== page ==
A complex divorce case in Idaho included a number of valuation issues, one
of which was the personal vs. enterprise goodwill question. The state’s
Supreme Court upheld the lower court’s ruling that a material amount of
value of an entity that was formed as a result of a buyout transaction was
personal goodwill and thus excluded from the marital estate. The entity was
deemed a start-up even though it was the result of the transaction. The
husband, who was an owner of the firm that was bought, had a share of this
new entity, with which he also had an employment contract and a non-compete
Far apart: The question became whether this was a case where there was a transaction and therefore there should not be any personal goodwill included. The Supreme Court clearly stated that, under Idaho case law, personal goodwill was not transferrable. “There was a transaction that can determine a value—maybe,” writes BVLaw editor Jim Alerding (Alerding Consulting), in a recent post in BVLaw News. “But the Supreme Court also said that the value of the transaction and the value for divorce purposes were two different dates, with the divorce value being the later date.” The court upheld the existence of personal goodwill and the valuation of the husband’s share at $163,373 versus the $1,147,500 the wife contended. The court also noted that awarding the wife a share of this new entity would fail to sufficiently “disentangle” the former couple.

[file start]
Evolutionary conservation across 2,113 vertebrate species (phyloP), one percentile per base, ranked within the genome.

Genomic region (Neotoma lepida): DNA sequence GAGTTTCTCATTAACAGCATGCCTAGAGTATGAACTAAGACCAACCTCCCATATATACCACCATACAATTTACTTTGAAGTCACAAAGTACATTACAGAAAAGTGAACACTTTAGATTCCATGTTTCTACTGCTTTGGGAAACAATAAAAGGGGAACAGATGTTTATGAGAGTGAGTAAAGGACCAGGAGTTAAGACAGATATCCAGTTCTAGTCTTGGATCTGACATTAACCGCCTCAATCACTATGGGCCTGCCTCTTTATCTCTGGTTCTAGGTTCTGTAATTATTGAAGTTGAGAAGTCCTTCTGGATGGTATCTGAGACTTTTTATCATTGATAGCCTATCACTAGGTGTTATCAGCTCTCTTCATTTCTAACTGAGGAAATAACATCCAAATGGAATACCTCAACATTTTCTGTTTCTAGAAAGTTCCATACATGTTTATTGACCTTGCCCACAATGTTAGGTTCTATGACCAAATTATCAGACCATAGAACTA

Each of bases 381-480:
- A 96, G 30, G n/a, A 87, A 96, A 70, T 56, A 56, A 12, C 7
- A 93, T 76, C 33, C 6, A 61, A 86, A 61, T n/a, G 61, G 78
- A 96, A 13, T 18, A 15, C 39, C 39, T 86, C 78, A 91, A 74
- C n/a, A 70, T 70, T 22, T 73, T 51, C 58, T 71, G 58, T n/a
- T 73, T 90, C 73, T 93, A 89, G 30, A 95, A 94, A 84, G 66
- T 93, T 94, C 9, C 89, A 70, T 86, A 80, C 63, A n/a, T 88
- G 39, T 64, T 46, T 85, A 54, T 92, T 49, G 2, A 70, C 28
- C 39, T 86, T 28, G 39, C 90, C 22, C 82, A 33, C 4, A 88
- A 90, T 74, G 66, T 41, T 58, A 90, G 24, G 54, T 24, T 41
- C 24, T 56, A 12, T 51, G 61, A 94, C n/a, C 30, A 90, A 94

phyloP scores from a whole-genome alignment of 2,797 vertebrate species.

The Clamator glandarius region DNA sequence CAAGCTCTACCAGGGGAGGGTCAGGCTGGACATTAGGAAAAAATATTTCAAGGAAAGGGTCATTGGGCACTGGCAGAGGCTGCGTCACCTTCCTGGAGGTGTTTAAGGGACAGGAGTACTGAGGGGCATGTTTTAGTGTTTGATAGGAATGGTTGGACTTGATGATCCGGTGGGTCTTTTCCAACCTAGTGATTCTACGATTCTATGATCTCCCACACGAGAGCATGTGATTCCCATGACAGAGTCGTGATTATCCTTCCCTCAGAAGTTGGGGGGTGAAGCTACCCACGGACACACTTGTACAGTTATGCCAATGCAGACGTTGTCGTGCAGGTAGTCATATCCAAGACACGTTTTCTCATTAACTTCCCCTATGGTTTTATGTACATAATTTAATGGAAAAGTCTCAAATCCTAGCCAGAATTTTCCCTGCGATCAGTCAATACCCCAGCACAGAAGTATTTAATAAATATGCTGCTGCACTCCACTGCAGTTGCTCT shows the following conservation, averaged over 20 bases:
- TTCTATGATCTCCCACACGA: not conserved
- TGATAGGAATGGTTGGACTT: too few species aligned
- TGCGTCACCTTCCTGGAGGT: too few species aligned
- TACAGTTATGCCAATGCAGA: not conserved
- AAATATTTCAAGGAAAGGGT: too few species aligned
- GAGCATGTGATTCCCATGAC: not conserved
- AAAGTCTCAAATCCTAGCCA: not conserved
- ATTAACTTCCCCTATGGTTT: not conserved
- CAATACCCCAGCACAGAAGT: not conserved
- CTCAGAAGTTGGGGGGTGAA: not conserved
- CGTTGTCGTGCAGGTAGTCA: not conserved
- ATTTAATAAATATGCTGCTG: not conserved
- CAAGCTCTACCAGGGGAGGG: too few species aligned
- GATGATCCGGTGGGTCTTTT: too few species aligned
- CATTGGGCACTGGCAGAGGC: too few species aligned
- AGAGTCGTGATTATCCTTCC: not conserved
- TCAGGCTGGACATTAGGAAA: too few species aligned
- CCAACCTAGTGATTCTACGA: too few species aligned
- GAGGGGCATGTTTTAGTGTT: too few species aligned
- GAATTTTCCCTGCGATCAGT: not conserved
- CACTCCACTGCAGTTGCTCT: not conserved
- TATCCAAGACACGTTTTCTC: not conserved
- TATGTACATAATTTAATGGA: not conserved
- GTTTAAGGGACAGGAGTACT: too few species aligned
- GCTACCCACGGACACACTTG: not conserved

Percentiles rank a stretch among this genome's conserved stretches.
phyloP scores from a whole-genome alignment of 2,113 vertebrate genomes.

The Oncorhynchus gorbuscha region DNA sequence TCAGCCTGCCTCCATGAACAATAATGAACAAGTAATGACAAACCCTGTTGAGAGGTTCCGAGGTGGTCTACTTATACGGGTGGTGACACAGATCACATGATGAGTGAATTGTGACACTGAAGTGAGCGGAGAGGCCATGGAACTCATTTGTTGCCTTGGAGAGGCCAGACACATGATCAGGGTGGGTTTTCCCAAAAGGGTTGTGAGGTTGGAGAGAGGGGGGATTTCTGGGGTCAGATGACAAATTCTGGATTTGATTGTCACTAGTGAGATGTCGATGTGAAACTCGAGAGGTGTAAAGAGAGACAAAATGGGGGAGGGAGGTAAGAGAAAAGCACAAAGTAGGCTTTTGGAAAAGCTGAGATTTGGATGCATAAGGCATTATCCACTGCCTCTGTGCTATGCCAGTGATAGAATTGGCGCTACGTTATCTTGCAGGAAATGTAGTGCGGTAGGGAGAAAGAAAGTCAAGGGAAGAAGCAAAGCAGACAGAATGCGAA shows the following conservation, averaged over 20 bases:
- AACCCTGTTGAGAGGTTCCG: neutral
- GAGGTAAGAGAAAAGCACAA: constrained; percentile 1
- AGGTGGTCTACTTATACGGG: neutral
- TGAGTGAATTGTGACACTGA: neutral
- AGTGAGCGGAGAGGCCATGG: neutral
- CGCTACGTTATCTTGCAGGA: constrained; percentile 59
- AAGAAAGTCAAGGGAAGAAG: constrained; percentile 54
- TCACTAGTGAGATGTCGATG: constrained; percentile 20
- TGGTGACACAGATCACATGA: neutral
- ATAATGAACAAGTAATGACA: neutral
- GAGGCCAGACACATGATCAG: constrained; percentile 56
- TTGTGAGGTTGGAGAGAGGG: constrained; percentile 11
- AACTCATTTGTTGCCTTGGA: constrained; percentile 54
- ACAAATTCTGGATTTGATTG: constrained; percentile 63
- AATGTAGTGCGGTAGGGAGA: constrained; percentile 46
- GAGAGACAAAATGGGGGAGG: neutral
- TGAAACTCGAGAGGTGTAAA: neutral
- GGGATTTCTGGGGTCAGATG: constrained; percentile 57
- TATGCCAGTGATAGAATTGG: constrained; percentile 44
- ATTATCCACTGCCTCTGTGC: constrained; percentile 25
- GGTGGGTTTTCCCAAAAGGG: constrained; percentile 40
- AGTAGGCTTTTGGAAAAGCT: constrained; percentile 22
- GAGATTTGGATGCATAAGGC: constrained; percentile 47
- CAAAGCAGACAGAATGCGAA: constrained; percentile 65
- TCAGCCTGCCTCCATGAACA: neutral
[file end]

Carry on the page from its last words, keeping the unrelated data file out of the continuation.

“The result here was not unusual from the standpoint of divorce litigation,” Alerding writes. “Such litigation was often filled with confounding incongruities. This appeared to be one of those cases.”
Stay tuned: One of the valuation experts in the case gives an inside look in the April issue of Business Valuation Update.
The case is Lamm v. Preston, 2023 Ida. LEXIS , 4 and a case analysis and full court opinion are on the BVLaw platform.